Area 2.2 sq mi
|District Edine? District|
Edine? is a town in the north of Moldova. It is the administrative center of the eponymous district. The town is located 201 km north of the national capital, Chi?in?u. It is located at 48°10?N 27°19?E. The town administers also two suburban villages, Alex?ndreni and Gordine?tii Noi. The population at the 2004 census was 17,292, including 15,624 in the town itself.
Map of Edine?
To the North of the town is situated the commune Hlinaia (Glina-Mare), to the South – the town of Cupcini, to the Est – the commune Ruseni, and to the West the suburb Alex?ndreni.
The first known written mention of the locality is in a document from July 15, 1431, by which the Prince of Moldavia Alexandru cel Bun offered to a certain Ivan Cupcici "14 villages with their old domains and empty land to found new villages and an apiary". According to this document, the old name of Edine? was Viadine?i, possibly meaning little Viadins. A document dating August 18, 1690, given by Prince Constantin Movil? to a certain Cozma Pop mentions the village as Iadine?i. The name Edine? is documented since 1663, and remained used till present.
In 1812, eastern part of Moldavia was annexed by the Russian Empire, and became known as Governorate of Bessarabia.
Bessarabia proclaimed independence in January 1918 as Moldavian Democratic Republic. In April 1918, Bessarabia proclaimed union with Romania.
At the 1930 census, there were three separately administered localities: Edine?i-Târg (literally Edine?i-Fair), population 5,910, Edine?i-Sat (literally Edine?i-Village), population 5,260, part of Plasa Briceni of the Hotin County, and Alex?ndrenii-Noi, population 1,083, part of Plasa R??cani of the B?l?i County.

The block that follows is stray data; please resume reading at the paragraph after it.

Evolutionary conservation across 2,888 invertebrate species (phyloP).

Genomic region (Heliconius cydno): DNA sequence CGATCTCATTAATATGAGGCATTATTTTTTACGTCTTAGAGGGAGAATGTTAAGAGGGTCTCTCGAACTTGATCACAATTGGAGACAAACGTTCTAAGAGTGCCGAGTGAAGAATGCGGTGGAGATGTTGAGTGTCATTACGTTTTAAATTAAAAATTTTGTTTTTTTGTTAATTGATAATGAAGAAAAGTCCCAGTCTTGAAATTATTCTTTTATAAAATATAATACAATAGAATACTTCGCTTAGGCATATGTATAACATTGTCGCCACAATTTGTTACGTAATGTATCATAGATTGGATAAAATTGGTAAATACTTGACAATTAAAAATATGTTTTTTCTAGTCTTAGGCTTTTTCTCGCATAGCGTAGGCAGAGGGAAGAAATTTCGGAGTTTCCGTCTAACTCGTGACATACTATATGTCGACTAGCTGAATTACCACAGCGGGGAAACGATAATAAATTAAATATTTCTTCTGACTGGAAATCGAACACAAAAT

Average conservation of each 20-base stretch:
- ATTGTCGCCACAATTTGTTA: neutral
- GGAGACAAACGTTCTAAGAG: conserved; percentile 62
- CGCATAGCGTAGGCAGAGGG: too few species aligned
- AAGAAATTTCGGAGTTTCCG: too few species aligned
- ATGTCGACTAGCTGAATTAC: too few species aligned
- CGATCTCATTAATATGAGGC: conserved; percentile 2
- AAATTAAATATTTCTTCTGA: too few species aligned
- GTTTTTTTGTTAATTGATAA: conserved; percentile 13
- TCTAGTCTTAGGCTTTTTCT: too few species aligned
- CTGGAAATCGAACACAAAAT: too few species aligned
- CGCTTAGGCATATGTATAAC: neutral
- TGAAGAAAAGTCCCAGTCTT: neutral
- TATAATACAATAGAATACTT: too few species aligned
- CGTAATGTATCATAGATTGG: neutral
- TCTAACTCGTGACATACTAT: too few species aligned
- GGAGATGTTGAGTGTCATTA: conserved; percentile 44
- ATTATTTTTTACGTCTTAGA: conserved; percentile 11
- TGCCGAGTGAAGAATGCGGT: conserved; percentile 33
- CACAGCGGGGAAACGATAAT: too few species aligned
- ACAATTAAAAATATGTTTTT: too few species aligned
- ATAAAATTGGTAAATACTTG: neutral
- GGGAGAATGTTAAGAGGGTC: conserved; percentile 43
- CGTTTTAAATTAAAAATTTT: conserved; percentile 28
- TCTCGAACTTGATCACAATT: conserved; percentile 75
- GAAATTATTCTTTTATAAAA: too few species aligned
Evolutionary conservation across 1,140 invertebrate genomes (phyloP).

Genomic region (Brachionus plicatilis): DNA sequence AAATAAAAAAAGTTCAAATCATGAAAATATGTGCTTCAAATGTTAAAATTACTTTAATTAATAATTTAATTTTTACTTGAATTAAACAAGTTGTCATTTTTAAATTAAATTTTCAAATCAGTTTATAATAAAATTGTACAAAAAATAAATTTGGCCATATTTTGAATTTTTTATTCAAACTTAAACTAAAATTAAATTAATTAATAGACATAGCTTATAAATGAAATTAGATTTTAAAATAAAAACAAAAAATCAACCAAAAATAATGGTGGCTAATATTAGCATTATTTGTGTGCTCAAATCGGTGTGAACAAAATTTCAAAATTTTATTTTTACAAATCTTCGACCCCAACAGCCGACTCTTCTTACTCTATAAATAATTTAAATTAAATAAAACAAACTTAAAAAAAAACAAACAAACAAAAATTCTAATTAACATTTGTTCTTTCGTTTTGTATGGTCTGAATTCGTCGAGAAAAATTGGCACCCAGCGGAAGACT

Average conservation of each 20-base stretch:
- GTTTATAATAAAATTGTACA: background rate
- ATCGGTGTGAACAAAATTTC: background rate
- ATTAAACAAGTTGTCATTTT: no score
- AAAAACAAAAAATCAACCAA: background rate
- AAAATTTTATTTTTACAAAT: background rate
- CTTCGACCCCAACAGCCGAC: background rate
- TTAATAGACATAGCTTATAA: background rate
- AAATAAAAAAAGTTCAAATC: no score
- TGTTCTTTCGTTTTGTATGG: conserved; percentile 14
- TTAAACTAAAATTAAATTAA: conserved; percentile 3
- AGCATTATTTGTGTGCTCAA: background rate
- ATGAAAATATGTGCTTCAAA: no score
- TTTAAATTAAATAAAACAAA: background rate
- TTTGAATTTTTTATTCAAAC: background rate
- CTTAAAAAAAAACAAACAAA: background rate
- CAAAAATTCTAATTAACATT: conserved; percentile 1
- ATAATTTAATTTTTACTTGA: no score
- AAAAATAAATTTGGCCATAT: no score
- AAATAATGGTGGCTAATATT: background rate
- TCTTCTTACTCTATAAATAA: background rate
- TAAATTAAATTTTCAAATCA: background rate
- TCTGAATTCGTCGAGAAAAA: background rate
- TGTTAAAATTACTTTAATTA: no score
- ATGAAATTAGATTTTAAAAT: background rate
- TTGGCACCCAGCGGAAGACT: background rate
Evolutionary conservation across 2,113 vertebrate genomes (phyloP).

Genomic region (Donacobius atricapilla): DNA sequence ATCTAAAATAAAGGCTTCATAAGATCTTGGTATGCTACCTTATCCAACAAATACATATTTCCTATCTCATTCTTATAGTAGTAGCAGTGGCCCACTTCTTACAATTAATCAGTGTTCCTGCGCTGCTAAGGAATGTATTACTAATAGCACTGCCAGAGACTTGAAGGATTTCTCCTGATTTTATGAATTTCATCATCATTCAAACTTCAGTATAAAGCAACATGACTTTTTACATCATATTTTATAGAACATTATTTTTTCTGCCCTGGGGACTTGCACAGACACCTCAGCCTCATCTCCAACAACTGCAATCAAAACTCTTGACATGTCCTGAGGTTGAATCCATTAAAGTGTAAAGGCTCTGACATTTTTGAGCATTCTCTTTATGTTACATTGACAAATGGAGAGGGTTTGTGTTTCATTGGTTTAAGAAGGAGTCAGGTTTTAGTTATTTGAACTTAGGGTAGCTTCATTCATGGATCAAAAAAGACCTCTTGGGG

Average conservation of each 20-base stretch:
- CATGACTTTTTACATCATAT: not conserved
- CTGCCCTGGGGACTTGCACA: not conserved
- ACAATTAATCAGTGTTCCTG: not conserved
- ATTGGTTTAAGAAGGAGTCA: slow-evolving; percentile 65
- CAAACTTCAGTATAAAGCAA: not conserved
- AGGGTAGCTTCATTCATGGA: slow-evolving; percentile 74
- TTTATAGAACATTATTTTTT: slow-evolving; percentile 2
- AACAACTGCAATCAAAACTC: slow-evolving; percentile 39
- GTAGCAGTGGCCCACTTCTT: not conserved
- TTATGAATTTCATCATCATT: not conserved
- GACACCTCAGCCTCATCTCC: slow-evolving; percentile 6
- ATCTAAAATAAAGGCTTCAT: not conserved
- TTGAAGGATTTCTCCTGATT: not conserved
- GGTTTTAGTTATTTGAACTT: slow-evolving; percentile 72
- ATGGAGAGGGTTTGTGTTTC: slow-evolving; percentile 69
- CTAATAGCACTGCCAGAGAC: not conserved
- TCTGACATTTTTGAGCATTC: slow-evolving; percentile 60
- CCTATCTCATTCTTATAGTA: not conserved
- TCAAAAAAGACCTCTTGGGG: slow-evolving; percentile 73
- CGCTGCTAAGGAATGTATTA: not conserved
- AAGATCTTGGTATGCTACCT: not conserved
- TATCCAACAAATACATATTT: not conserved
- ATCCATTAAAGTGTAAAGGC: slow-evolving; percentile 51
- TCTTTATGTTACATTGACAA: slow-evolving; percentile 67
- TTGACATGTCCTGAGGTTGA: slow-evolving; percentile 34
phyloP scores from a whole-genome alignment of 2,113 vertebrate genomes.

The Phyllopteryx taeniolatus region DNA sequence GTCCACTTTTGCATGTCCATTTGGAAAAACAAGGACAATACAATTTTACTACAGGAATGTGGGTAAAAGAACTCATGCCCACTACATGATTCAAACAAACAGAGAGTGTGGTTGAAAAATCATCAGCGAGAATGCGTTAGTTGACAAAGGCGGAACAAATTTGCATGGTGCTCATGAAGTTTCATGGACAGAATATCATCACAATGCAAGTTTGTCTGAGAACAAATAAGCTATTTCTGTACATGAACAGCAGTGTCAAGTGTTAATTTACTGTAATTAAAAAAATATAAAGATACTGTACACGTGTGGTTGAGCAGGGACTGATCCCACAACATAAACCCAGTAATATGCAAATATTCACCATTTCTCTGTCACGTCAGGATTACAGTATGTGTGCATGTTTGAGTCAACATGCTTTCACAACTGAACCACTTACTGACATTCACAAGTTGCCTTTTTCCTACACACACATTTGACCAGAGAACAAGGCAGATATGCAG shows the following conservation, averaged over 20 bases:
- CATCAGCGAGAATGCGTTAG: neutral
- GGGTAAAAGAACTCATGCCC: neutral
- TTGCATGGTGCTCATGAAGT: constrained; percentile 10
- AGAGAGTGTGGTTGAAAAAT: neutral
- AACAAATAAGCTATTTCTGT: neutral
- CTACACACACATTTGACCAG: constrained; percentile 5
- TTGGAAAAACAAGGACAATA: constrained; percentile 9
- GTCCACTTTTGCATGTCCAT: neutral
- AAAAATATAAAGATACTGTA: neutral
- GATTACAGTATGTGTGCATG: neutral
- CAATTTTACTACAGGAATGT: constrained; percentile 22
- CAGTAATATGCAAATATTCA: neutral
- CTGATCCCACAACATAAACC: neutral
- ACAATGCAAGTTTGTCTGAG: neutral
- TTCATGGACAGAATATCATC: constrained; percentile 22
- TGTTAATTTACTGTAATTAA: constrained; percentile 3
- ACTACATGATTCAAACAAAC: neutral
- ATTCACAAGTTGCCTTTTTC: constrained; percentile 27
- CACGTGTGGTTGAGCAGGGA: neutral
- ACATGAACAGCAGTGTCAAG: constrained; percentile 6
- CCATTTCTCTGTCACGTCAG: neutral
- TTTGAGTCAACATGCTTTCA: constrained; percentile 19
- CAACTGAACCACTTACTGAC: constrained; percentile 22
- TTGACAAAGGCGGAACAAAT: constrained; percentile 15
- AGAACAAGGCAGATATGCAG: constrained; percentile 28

In 1918–1940, along Edine?, two other spellings were sometimes used: Edine?i and Edini?a. Between the two World Wars there was a Zionist Tarbut school.
In 1940, the Soviet Union with the consent of the Nazi Germany occupied Bessarabia, and created the Moldavian SSR, closing privately owned businesses and religious schools.
A year later, Romanian Army, now allied with the Nazi Germany, drove the Soviets out and recoverned Bessarabia. The German and Romanian troops entered Edine? on July 5, 1941. Only a part of the Jews of Edine? fled before that. Within two days several hundred Bessarabian Jews of Edine? were murdered by units of Einsatzkommando D and Romanian gendarms, assisted by quite a few civilians that came to profit from the Jews. Within the first two weeks, the Romanian soldiers had killed about 1,000 Jews out of 5,000 living in the town. Many women and young girls were raped; some of them committed suicide. The victims were buried in three large ditches, then the Jewish gravediggers who had interred the bodies were in turn murdered and buried on the same spot. In the middle of August a ghetto was set up. Surviving Jews of Edine? and others from different places from the north of Bessarabia, and from Bukovina were interned. In September there were about 12,000 Jews in the ghetto, crammed into a small area, suffering from malnutrition and disease. Many of the interned succumbed to disease, cold weather, hunger, and thirst; dozens of persons died every day. On September 16, 1941, all Jews were deported to Transnistria. The majority of them died in Transnistria. By 1944 only a few managed to survive. The few dozen families still alive at the end of the War settled either in Czernovitz or moved to Israel. Only a handful chose to return to Edine?.
In 1944, Soviets re-conquered Bessarabia, and re-established Moldavian SSR. During the Soviet time, the town was also known in the Russified versions Yedintsy and Yedintzi.
In 1960s, the Jewish population was estimated at about 200. There was no synagogue although the Jewish Cemetery was still extant.
At the dissolution of the Soviet Union in 1991, Moldova became an independent country.
Edine? has a Natural History Museum, and a famous Museum of National Craftsmen, whose collection is rich in original folk objects and works.